“We’re looking at radical, bigger picture” ideas, Von Meier said. “If we do it right, we’re going to build a lot of excess capacity of solar and wind generation.”
O’Connell pointed to projects such as the Blue Lake Rancheria tribe’s community microgrid that provides cleaner and more resilient energy for its rural community in Humboldt County, which is known for storms, earthquakes and fires.
Some of California’s utility providers have explored microgrid options, especially in remote areas, but O’Connell said there’s a need for more, especially when the grid is under almost constant stress.
Before the latest storms, PG&E, Southern California Edison and other utilities worked to minimize damage by tree-trimming and pre-positioning equipment and manpower in different areas based on forecasts, even calling in extra crews from out of state.
But the severity and duration of the storms meant there would be outages, experts said.
“We’ll have to look after the dust settles with this particular series of storms to see how well those preparation worked,” said Peter Larsen, the leader of the Electricity Markets and Policy Department at the Lawrence Berkeley National Laboratory. “The question is, were those preparations adequate, given what’s happening right now? … The extent of the power disruption is pretty widespread.”
Seven consecutive atmospheric river storms have slammed the state since Christmas; first knocking out power for at least 100,000 on New Year’s Eve, mostly in the Sacramento area, then days later 170,000 were without power following a night of particularly strong winds in Northern and Central California, which PG&E officials at the time called “one of the most powerful storms in recent memory.”
Then Saturday, an even stronger storm left more than 400,000 without power statewide, with outages spanning dozens of counties from Humboldt to Los Angeles, in coastal towns up into the eastern Sierra.
Many Californians lost electricity multiple times; some found themselves without power for up to a week.
On Thursday, about 30,000 were still waiting for the lights to come back on, according to an online power outage tracker.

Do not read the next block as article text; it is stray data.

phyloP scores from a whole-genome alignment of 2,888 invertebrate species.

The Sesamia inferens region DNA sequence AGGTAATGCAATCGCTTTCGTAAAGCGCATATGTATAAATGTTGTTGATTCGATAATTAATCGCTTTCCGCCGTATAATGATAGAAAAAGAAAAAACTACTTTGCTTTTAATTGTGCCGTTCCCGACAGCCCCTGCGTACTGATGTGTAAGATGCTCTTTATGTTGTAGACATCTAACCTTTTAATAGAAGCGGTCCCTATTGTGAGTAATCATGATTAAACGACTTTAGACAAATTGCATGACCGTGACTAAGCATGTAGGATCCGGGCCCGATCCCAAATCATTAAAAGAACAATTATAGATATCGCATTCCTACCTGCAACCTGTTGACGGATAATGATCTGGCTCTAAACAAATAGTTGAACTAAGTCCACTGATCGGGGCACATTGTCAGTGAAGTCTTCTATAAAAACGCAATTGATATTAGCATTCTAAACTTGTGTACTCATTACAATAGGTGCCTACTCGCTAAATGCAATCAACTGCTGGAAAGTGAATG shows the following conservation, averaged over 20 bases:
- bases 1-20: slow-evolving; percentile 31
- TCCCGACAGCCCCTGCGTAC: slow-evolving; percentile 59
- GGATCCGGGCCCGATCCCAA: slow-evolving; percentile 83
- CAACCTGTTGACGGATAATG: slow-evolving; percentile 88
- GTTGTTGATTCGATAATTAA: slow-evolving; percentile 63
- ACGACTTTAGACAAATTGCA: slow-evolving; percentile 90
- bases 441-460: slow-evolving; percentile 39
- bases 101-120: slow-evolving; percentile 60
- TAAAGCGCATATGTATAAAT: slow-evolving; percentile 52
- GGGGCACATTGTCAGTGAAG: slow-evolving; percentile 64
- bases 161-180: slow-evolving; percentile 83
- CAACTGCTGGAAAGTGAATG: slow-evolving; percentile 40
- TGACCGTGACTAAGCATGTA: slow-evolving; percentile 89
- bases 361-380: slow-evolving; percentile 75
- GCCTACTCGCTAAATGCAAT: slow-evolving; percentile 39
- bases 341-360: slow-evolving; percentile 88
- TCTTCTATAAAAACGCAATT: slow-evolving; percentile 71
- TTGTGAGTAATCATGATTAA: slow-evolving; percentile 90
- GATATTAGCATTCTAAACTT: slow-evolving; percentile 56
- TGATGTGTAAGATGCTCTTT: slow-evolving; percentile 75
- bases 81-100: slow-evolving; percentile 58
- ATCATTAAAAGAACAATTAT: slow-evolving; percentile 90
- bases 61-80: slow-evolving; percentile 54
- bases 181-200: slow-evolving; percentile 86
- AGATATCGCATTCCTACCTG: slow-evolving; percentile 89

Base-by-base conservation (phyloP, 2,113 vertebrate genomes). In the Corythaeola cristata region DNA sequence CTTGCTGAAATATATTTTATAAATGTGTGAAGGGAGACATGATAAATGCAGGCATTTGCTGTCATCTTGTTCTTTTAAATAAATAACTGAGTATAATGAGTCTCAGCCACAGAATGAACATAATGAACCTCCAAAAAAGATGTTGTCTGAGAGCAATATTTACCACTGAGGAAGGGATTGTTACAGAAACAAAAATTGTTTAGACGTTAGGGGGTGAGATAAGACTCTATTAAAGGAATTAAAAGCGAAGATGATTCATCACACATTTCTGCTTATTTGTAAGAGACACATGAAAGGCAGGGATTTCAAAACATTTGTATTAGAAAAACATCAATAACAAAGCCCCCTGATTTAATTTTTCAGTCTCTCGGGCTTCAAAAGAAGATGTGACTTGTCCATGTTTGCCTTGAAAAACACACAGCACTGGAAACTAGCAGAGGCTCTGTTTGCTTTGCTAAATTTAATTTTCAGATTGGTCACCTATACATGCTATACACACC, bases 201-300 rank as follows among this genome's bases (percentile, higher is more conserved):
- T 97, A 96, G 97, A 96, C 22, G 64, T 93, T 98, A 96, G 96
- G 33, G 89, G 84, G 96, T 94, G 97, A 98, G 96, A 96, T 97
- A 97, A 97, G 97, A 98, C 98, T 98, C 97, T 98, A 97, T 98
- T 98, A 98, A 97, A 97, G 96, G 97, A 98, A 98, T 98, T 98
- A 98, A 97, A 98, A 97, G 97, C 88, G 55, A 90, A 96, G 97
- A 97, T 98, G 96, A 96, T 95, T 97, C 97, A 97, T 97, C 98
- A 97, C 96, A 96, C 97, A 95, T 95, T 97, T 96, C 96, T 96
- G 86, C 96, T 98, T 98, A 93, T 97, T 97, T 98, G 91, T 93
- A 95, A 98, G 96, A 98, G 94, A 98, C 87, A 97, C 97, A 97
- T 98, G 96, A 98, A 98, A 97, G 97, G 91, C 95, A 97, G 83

After three days without power during this latest storm series, Davis resident Richard McCann said he’s seriously considering implementing his own microgrid so he doesn’t have to rely on PG&E.
“I’ve been thinking about it,” he said. McCann, whose work focuses on power sector analysis, said his home lost power for about 48 hours beginning New Year’s Eve, then lost it again after Saturday for about 12 hours.
While the storms were severe across the state, McCann said Davis did not see unprecedented winds or flooding, adding to his concerns about the grid’s reliability.
He said he would like to see California’s utilities “distributing the system, so people can be more independent.”
“I think that’s probably a better solution rather than trying to build up stronger and stronger walls around a centralized grid,” McCann said.
For years, “hardening” the power grid has been the go-to solution for utilities — burying wires, strengthening and replacing poles, adding backup generators or replacing older equipment — but some electric grid experts said those efforts are often limited by time and money.
Toney said he expects the California Public Utilities Commission — the state’s regulatory and oversight board — to investigate the utility providers after these storms, looking at the extent and length of outages and ensuring that any price increases are necessary.
The commission said in a statement it has been “monitoring the situation” but did not answer questions about a possible investigation.
Higares, in San Joaquin County, said his power was eventually restored Wednesday afternoon, as PG&E’s massive recovery effort continued across the region.
He ended up buying a small generator as the outage dragged on, which could keep the fridge cold and provide a few outlets for charging electronics, he said, but without capacity for heat or other large appliances.
He’s hopeful the next storms — which forecasters warned could bring more issues this weekend — won’t mean more outages, but his expectations are low.
“I’ll enjoy a warm house while I can,” he said. “There’s a lot of people that are in way worse situations than me … but it’s frustrating.”